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Prefix, not postfix

This page is part of the web mail archives of SRFI 88 from before July 7th, 2015. The new archives for SRFI 88 contain all messages, not just those from before July 7th, 2015.

The SRFI specifies a new kind of datatype, the keyword. Any symbol
can be turned into a keyword by adding a colon to the end.

I think this is a bad idea.

Everywhere else in Scheme, I can recognize the kind of an object
by looking at the start of the name, never by looking at the end.
Postfix is only used as a convention to signify a mutating
operator or predicates. But in that case, the kind of object
doesn't change due to the postfix syntax - it's still an operator.

I don't think that the argument put forth in the SRFI, according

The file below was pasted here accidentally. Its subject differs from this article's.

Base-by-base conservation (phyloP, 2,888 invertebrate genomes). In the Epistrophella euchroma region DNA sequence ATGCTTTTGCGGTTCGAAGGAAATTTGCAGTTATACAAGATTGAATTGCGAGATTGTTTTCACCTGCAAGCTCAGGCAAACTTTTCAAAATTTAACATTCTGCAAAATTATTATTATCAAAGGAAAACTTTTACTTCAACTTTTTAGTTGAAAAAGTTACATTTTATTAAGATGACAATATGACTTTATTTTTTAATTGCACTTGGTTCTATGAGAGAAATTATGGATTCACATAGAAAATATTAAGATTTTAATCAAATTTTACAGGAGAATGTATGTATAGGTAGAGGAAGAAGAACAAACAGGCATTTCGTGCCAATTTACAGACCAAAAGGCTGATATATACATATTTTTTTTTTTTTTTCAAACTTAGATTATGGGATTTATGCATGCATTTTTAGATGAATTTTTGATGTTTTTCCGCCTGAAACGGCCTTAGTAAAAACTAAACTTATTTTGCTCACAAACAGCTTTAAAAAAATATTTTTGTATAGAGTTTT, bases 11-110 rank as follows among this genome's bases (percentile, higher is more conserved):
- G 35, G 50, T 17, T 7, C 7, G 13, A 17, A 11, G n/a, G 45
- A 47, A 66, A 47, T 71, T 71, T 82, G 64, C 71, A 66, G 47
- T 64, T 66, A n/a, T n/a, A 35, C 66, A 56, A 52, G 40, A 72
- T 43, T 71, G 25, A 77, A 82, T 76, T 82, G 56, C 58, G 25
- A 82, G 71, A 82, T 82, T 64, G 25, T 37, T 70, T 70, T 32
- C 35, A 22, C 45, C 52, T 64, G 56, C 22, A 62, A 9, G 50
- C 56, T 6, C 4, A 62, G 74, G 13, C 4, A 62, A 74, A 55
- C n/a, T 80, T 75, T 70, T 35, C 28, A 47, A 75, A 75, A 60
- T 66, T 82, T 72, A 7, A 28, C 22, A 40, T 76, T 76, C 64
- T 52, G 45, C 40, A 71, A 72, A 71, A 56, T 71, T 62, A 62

to which a postfix colon is used because that does not conflict
with R5RS, is a good reason to decrease consistency and

The only remaining argument I can think of in favor of the postfix
colon is that it's more natural to write "foo: bar" - but the same
way Scheme prefers to use prefix math operators for consistence
instead of using the "more natural" infix syntax, I think using
":foo bar" is more consistent with the rest of Scheme.

The ":foo" syntax has precedence in many Scheme implementations,
as stated in the SRFI itself. If we want to standardize on a
keyword datatype and syntax, we should make it consistent with
Scheme, and not just "compatible with R5RS".

Semi-long posting, short summary: If we do indeed have to
standardize keywords, please use prefix colons. :-)

        -- Jorgen

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